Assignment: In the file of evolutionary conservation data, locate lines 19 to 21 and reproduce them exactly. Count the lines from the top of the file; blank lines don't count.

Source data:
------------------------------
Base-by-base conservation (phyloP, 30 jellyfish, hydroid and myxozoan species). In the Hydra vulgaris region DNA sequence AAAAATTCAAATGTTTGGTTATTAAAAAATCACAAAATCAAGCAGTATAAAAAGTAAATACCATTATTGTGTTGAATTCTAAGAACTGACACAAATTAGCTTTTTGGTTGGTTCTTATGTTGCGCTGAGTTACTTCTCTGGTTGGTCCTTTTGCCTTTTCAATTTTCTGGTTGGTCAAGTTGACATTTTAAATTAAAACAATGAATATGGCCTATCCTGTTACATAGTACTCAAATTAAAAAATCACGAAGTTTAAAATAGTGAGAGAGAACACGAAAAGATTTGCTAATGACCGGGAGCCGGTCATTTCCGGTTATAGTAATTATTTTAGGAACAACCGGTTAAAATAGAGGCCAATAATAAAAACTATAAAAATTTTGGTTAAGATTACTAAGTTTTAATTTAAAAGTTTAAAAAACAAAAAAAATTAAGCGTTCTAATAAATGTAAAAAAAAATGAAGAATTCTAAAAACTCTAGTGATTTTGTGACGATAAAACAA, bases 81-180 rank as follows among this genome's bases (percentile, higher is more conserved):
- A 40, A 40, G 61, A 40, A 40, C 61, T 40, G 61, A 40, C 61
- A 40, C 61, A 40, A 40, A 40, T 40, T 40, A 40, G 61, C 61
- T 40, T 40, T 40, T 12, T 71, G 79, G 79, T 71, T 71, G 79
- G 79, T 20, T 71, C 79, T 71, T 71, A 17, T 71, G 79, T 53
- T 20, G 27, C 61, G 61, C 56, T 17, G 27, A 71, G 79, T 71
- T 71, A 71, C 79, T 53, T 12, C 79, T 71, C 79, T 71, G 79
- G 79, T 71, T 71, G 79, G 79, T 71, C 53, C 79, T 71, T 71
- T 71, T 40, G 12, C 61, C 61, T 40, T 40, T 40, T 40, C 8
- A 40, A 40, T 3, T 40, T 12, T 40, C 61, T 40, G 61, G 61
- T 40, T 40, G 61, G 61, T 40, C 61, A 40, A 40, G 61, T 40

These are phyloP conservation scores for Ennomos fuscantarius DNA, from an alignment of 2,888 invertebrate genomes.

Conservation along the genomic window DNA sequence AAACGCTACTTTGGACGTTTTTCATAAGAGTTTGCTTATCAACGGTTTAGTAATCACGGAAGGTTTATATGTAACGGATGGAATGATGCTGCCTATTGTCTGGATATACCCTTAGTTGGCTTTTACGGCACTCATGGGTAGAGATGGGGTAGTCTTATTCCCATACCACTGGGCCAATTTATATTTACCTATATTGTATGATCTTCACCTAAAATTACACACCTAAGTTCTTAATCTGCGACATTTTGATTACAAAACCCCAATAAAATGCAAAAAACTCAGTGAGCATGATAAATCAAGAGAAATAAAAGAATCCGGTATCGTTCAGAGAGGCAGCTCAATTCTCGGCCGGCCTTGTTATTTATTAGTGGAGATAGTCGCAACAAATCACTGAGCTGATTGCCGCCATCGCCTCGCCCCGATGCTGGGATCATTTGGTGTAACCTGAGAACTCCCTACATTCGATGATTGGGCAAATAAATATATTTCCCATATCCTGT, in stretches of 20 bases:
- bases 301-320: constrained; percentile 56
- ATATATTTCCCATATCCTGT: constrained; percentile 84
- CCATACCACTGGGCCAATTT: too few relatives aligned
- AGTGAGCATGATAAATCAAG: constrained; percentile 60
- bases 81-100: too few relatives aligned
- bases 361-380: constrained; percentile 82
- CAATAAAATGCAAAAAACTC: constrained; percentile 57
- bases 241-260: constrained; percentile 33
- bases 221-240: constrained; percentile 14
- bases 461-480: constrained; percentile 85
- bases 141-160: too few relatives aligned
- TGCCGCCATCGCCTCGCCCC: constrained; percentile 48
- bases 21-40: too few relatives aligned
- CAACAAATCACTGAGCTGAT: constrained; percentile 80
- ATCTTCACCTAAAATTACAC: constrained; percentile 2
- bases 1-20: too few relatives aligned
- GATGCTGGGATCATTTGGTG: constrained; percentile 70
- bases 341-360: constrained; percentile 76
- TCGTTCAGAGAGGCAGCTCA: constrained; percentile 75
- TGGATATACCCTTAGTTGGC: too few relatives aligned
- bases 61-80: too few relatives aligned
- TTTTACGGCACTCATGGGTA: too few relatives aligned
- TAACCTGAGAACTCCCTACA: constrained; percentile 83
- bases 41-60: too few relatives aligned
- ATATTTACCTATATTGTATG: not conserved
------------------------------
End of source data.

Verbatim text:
- bases 361-380: constrained; percentile 82
- CAATAAAATGCAAAAAACTC: constrained; percentile 57
- bases 241-260: constrained; percentile 33